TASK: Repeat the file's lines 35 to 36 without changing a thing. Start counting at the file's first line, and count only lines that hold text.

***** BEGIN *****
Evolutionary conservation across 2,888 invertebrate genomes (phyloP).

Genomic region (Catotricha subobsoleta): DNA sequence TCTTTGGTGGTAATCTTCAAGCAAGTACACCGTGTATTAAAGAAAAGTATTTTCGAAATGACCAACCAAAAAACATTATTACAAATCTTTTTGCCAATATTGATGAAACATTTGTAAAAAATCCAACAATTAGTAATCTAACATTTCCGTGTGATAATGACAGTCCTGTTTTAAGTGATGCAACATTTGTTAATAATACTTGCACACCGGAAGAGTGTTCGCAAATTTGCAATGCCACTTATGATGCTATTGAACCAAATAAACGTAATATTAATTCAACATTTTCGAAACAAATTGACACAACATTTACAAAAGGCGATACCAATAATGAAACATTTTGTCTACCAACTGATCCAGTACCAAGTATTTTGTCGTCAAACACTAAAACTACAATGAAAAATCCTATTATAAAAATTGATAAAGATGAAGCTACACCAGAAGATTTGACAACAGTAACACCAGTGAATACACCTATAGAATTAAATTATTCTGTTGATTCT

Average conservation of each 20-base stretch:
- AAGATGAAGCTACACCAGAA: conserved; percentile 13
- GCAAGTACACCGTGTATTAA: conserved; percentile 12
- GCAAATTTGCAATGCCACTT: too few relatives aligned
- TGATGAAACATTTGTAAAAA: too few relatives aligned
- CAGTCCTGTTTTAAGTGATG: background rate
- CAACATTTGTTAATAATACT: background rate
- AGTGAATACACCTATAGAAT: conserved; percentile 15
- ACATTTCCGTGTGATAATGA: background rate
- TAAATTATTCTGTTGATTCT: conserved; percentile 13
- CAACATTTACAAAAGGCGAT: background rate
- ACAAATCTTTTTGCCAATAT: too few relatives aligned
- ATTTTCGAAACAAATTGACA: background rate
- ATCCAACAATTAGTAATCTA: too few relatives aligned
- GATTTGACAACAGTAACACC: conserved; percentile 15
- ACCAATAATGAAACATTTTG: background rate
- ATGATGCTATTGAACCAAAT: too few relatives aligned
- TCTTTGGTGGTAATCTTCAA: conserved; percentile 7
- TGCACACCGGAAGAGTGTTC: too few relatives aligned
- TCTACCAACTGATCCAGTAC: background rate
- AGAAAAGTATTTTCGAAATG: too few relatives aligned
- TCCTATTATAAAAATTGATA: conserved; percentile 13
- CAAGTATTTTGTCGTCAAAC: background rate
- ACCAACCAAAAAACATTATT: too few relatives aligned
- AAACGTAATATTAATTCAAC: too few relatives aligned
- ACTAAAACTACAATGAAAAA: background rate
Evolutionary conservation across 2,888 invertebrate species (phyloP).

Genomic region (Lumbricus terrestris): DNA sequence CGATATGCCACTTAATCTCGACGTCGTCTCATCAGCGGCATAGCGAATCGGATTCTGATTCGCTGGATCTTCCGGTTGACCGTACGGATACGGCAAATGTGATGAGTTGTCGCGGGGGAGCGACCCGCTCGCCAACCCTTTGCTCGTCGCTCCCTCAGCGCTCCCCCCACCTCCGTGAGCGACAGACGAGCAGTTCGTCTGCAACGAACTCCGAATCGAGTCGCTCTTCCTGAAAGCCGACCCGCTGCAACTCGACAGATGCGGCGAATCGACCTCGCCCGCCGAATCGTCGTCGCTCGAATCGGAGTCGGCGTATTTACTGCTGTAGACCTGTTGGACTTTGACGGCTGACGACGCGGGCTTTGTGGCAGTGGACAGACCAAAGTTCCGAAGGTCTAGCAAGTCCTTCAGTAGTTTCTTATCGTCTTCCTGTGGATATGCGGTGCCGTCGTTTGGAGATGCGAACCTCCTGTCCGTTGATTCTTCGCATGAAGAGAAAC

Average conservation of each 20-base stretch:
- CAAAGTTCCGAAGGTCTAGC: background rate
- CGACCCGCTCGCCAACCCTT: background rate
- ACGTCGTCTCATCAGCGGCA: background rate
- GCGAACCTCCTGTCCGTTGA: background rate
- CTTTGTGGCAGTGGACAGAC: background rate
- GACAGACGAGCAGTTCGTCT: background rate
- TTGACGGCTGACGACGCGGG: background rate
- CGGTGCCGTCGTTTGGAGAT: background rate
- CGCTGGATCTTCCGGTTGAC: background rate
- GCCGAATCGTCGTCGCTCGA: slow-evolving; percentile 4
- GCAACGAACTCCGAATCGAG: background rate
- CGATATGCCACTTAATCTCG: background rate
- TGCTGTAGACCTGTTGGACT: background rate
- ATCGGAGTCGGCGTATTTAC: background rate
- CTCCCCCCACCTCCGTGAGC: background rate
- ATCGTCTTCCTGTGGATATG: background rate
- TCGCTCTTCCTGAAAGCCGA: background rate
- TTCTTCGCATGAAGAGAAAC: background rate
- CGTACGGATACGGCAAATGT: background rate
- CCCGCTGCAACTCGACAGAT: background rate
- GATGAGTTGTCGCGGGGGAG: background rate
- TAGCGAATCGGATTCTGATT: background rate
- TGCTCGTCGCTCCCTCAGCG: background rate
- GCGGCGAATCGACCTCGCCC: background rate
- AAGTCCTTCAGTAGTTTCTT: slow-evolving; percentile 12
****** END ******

- GCGAACCTCCTGTCCGTTGA: background rate
- CTTTGTGGCAGTGGACAGAC: background rate